Finding inspiration through sports has become common place in America, especially with the number of events that are featured on television on a daily basis throughout the year. But a group of truly remarkable athletes, most of whom defy what many would deem probable, will converge on the Brownwood area in September in pursuit of a championship while also proving nothing is impossible.
The Southwest Amputee Golf Association Texas Regional Championship, sponsored by Buckmasters and Big Country Ford, will be hosted by The Hideout Sept. 9-11. Brownwood resident Gerald Ledsome, who recently competed in the Second Annual World Disabled Golf Championships in Portland, Ore., played an instrumental role in luring the tournament to Lake Brownwood.
“I’ve been telling people this is a very amputee friendly course for years,” said Ledsome, who added the tournament had been played in Austin and San Antonio in the past. “I just started back playing in events six years ago. I keep telling them this course is beautiful. The sand traps are perfect, the greens are in good shape, it’s a perfect course for them. The regional directors came down about a month and a half ago and they loved it.”
Ledsome, 56, finished 10th overall and second in the below elbow portion of the World Championships earlier this month, bringing home a silver medal from Pumpkin Ridge Golf Course.
The regional field currently consists of approximately 45 competitors but more could be added in the next two weeks. The Southwest region is considered the center piece for the National Amputee Golf Association with the states of Texas, New Mexico, Colorado, Oklahoma, Kansas, Nebraska, Missouri, Louisiana, and Arkansas included. At the moment, nine states will be represented at The Hideout.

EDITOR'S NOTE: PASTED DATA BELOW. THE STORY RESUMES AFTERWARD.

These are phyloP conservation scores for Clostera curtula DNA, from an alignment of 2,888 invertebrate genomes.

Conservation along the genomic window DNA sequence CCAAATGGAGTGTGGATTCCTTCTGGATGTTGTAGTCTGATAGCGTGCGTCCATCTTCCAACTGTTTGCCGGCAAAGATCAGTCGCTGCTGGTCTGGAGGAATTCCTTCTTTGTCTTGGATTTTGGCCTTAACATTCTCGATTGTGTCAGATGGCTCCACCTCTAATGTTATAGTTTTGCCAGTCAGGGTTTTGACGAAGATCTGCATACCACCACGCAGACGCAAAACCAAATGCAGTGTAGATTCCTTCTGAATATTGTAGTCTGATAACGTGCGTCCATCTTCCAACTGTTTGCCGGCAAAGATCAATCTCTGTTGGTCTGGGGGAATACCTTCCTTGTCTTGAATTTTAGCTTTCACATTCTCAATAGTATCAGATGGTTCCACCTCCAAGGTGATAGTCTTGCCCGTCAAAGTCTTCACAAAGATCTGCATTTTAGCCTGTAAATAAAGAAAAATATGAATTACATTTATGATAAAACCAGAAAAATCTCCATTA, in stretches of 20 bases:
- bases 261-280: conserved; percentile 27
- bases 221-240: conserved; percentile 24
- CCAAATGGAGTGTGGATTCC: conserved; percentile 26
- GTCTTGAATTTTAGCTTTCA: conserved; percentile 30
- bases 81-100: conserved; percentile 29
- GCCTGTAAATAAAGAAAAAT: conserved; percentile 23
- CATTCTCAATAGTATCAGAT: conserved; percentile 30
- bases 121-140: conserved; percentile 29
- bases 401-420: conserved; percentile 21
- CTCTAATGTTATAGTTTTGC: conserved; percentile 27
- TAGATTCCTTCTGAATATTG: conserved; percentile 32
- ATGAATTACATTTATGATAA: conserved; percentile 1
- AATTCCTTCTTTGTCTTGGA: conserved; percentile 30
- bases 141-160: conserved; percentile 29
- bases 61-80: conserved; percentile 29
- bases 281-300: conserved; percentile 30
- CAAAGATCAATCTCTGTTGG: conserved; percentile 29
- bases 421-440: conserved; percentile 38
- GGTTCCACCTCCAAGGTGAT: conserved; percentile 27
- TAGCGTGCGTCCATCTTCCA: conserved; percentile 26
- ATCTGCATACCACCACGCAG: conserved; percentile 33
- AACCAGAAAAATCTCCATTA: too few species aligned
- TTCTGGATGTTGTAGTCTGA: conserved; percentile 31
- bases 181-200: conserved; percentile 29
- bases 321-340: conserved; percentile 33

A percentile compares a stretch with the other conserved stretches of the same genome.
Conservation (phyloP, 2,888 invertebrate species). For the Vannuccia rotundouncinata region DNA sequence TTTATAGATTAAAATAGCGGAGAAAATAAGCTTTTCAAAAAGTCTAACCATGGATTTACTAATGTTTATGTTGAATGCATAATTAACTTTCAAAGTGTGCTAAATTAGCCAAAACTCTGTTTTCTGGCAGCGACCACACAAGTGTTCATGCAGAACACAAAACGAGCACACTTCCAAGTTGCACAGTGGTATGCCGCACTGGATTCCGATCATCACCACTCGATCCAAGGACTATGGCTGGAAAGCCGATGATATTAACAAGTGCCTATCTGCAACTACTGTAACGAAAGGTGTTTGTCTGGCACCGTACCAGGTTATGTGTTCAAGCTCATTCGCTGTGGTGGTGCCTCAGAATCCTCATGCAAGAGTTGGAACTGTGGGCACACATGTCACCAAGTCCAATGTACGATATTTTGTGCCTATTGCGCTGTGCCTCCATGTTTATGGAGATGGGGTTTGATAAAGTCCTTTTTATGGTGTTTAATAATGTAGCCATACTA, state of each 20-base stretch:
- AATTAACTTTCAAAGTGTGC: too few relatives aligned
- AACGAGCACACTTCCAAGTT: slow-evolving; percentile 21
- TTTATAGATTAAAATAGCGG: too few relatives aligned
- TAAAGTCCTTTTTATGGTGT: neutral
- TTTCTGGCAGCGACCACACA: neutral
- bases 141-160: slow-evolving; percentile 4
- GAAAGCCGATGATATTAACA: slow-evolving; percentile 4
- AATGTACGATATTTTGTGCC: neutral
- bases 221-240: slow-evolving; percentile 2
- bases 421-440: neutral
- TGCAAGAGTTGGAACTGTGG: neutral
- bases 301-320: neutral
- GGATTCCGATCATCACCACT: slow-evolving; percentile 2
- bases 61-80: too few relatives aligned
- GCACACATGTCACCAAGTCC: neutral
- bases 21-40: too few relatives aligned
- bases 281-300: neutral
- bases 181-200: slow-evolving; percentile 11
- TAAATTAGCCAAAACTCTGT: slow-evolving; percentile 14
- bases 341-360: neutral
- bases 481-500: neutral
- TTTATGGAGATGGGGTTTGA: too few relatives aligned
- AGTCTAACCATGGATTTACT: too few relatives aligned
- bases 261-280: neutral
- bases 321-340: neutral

Raymond Jenkins, Golf Pro at the Hideout, said the SWAGA Texas Regional is “up there with the bigger ones,” in terms of tournaments the resort has hosted.
“We want to see a little friendly competition and for everyone to have a good time,” Jenkins said in regard to what he hopes golfers and spectators take away from the event. “We also want people to have an idea about Brownwood and see why we like it here. This is huge for us and I’m excited.”
Many of the competitors in the tournament are military veterans who suffered a traumatic injury while in the line of duty. Once they returned home, taking up golf has helped them in their effort to heal mental and emotional scars, according to Ledsome.
“I’ve been working with this organization for 25 years and it’s pretty amazing,” Ledsome said. “I’ve gone out and played with a lot of wounded vets that feel sorry for themselves. But we go out and play and they feel like if I can do it, they can do it. One guy coming in from Fort Worth, Josh Tankersley, I played with him two years ago and he was really down. Now he’s a full blown competitor.”
Along with the overall results, NAGA tournaments are divided into the following divisions — above knee amputee; below knee amputee; above elbow amputee; below elbow amputee; assisted one-arm; unassisted one-arm; vision B1; vision B2; vision B3; cerebral/brain; wheelchair no trunk; wheelchair trunk; and bilateral leg.